2016 July 22
2016 has seen several state legislators propose changes in the regulation of voting rights for individuals with felonies, and the timeframe for felons to receive the right to vote.
The ability for a convicted felon to vote depends on the state, and ranges from several states such as Alabama, whose policy dictates that felons must apply to be able to vote, to others like Vermont and Rhode Island, who allow convicted felons in prison to submit absentee ballots to vote in elections.
Several states have taken up this divisive issue, with California and Maryland successfully changing laws to expand voting rights to felons, while Louisiana chose not to amend the rights of its convicted felons within the state.
In Louisiana, HB 598 would have granted voting rights to convicted felons immediately following their release from incarceration, regardless if the individual is on probation or parole.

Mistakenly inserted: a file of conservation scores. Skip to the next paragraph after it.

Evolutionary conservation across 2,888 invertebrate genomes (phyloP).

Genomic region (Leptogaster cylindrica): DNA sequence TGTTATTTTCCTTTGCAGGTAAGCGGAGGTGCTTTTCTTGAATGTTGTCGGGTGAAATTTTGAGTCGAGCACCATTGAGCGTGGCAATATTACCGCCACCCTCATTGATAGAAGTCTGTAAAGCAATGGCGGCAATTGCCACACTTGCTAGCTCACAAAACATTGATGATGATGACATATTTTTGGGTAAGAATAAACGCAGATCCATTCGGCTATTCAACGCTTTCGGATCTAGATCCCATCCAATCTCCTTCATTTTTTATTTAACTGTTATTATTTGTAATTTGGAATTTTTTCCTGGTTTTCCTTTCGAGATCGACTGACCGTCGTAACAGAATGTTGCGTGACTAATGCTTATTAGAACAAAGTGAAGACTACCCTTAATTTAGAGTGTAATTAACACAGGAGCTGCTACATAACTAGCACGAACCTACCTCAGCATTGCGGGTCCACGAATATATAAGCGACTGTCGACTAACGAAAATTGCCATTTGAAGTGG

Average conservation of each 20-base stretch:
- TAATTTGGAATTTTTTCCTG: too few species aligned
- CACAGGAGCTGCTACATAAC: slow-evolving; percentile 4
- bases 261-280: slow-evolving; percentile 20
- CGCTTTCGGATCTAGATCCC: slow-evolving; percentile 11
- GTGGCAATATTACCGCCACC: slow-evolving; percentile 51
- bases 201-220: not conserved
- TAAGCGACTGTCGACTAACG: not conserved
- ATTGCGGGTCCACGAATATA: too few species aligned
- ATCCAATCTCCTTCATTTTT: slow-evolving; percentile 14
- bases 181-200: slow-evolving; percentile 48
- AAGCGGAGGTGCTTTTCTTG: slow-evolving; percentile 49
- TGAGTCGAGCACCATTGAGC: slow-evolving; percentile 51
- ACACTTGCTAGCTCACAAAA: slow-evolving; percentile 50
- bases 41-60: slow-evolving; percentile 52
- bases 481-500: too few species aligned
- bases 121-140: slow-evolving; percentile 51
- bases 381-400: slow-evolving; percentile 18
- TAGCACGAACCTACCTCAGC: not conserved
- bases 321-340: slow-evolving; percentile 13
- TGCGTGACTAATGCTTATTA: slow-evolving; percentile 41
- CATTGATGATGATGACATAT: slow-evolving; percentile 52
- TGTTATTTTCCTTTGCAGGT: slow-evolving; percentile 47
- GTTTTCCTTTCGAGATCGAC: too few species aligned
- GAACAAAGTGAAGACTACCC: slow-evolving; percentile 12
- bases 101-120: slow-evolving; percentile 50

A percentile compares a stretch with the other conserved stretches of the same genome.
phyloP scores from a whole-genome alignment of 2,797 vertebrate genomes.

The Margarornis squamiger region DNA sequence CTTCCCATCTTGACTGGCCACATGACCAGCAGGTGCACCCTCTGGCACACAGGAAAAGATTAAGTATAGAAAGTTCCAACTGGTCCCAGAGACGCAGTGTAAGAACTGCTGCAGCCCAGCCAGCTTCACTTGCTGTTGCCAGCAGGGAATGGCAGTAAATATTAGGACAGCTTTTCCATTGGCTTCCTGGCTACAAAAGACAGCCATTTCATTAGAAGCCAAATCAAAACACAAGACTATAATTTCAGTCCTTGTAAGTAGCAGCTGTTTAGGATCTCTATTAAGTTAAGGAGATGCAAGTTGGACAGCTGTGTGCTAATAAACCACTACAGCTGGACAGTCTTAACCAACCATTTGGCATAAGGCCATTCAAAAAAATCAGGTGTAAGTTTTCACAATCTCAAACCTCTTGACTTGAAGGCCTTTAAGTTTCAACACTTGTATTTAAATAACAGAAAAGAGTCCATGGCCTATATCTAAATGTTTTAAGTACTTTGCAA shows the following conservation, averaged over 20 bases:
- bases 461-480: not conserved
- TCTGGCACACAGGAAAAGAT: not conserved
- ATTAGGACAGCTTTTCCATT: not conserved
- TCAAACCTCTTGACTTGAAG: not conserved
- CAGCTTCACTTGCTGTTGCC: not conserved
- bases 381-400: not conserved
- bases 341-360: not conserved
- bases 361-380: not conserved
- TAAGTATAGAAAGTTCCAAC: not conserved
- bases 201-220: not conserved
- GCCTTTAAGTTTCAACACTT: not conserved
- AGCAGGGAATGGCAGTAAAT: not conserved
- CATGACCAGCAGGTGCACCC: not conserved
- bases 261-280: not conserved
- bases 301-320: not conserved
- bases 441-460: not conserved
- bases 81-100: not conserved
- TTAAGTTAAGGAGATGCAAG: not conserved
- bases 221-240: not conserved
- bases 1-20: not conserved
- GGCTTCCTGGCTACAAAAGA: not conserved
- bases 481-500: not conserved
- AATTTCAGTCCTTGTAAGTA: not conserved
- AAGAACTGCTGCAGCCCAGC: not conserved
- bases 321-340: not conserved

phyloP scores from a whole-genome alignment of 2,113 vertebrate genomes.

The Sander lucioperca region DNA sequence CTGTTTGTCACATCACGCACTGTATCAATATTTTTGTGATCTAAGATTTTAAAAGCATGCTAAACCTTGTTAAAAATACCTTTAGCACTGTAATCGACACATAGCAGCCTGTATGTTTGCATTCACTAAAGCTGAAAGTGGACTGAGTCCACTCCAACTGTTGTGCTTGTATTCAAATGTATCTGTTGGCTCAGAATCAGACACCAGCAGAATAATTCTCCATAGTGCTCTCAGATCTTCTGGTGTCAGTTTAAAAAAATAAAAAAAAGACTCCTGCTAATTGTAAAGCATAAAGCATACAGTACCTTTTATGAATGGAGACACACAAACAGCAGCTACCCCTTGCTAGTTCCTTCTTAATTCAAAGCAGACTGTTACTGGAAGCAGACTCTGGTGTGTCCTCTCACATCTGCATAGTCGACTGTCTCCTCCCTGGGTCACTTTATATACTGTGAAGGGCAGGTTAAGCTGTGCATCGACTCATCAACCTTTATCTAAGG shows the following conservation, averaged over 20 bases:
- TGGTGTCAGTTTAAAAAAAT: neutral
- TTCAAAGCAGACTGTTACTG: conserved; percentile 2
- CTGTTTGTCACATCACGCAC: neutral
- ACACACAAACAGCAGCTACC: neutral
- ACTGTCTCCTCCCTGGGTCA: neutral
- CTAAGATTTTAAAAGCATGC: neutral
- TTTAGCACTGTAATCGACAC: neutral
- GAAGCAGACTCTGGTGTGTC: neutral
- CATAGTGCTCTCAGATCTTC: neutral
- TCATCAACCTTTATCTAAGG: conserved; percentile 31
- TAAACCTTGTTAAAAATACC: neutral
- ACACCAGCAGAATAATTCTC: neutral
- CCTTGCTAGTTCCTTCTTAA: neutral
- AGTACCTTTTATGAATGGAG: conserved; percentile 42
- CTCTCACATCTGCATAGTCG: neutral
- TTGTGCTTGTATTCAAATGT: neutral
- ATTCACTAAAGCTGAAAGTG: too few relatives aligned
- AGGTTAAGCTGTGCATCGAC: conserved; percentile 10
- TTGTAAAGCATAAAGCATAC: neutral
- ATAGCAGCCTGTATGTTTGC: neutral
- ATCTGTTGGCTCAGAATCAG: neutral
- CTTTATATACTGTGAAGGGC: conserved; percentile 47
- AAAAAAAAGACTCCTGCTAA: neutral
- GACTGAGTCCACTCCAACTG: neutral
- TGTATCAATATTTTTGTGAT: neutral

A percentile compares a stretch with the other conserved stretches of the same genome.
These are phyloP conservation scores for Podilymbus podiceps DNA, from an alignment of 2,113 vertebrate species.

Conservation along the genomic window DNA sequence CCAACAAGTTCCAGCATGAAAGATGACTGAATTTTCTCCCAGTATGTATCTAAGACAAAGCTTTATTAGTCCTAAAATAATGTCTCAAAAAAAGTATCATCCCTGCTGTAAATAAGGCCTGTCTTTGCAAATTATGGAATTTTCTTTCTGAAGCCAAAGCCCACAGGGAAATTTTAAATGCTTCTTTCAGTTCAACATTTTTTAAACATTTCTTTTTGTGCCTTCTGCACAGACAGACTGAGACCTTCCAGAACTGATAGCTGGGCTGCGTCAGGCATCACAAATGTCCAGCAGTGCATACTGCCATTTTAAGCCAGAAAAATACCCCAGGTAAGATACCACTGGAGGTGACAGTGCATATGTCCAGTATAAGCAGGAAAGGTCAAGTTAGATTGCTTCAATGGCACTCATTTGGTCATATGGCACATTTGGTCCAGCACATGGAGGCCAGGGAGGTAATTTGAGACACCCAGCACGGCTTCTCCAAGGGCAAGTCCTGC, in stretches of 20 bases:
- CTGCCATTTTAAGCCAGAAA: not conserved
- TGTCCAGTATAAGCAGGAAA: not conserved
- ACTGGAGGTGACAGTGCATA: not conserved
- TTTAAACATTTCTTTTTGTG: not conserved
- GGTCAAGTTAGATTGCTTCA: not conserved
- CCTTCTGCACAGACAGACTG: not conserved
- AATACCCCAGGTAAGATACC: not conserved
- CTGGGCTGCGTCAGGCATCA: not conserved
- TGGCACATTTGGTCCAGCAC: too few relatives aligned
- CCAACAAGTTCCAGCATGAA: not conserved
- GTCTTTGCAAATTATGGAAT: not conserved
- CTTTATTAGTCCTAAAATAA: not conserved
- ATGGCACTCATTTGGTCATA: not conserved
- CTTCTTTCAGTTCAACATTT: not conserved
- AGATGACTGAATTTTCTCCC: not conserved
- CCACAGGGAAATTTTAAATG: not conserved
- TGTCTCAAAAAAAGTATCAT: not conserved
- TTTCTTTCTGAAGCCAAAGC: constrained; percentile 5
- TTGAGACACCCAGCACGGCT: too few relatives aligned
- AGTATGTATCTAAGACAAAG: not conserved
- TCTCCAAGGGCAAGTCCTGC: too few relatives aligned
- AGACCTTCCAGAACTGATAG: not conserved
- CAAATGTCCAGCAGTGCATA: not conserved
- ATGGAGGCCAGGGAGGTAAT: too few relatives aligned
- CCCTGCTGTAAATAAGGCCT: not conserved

The bill, which was defeated by a 60 to 37 margin, would have altered current state law which requires convicted felons to finish their probation or parole sentences before registering to vote.
Supporters of changing voting rights laws for felons state that restoring voting rights to these individuals would help them reintegrate post release, with Rep. Pat Smith arguing that these individuals “can’t be good citizens if they can’t vote.”
Opponents argue that by committing a crime, ex-prisoners have shown lack of trustworthiness, character, or mental competency, thus forfeiting their right to vote.
In California, Assembly Bill 2466 grants voting rights to individuals on probation or ...